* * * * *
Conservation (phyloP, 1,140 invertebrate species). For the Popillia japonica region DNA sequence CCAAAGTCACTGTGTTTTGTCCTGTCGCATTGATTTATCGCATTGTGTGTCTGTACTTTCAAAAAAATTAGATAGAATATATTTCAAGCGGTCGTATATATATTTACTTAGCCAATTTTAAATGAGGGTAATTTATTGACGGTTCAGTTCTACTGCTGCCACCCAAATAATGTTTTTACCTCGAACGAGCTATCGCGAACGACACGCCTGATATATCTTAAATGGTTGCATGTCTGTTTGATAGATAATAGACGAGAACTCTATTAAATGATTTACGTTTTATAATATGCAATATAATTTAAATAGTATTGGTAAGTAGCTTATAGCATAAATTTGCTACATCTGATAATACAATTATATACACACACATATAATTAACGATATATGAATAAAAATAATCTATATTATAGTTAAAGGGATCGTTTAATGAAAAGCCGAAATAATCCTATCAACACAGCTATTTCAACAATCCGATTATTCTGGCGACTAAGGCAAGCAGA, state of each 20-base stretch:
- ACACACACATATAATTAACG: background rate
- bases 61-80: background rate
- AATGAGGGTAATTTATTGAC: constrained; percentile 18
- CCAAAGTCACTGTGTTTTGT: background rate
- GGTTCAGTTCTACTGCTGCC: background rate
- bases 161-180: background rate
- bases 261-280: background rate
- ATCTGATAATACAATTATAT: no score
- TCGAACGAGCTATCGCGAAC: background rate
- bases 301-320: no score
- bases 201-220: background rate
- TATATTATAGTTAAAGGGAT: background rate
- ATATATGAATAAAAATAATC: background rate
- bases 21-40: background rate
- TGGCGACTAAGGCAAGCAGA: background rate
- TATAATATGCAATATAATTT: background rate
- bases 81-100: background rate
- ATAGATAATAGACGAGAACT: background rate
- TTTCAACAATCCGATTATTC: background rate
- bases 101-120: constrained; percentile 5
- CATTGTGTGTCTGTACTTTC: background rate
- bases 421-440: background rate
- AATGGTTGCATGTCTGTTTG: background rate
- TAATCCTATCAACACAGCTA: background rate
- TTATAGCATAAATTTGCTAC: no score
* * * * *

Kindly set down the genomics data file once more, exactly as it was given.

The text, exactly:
Conservation (phyloP, 1,140 invertebrate species). For the Popillia japonica region DNA sequence CCAAAGTCACTGTGTTTTGTCCTGTCGCATTGATTTATCGCATTGTGTGTCTGTACTTTCAAAAAAATTAGATAGAATATATTTCAAGCGGTCGTATATATATTTACTTAGCCAATTTTAAATGAGGGTAATTTATTGACGGTTCAGTTCTACTGCTGCCACCCAAATAATGTTTTTACCTCGAACGAGCTATCGCGAACGACACGCCTGATATATCTTAAATGGTTGCATGTCTGTTTGATAGATAATAGACGAGAACTCTATTAAATGATTTACGTTTTATAATATGCAATATAATTTAAATAGTATTGGTAAGTAGCTTATAGCATAAATTTGCTACATCTGATAATACAATTATATACACACACATATAATTAACGATATATGAATAAAAATAATCTATATTATAGTTAAAGGGATCGTTTAATGAAAAGCCGAAATAATCCTATCAACACAGCTATTTCAACAATCCGATTATTCTGGCGACTAAGGCAAGCAGA, state of each 20-base stretch:
- ACACACACATATAATTAACG: background rate
- bases 61-80: background rate
- AATGAGGGTAATTTATTGAC: constrained; percentile 18
- CCAAAGTCACTGTGTTTTGT: background rate
- GGTTCAGTTCTACTGCTGCC: background rate
- bases 161-180: background rate
- bases 261-280: background rate
- ATCTGATAATACAATTATAT: no score
- TCGAACGAGCTATCGCGAAC: background rate
- bases 301-320: no score
- bases 201-220: background rate
- TATATTATAGTTAAAGGGAT: background rate
- ATATATGAATAAAAATAATC: background rate
- bases 21-40: background rate
- TGGCGACTAAGGCAAGCAGA: background rate
- TATAATATGCAATATAATTT: background rate
- bases 81-100: background rate
- ATAGATAATAGACGAGAACT: background rate
- TTTCAACAATCCGATTATTC: background rate
- bases 101-120: constrained; percentile 5
- CATTGTGTGTCTGTACTTTC: background rate
- bases 421-440: background rate
- AATGGTTGCATGTCTGTTTG: background rate
- TAATCCTATCAACACAGCTA: background rate
- TTATAGCATAAATTTGCTAC: no score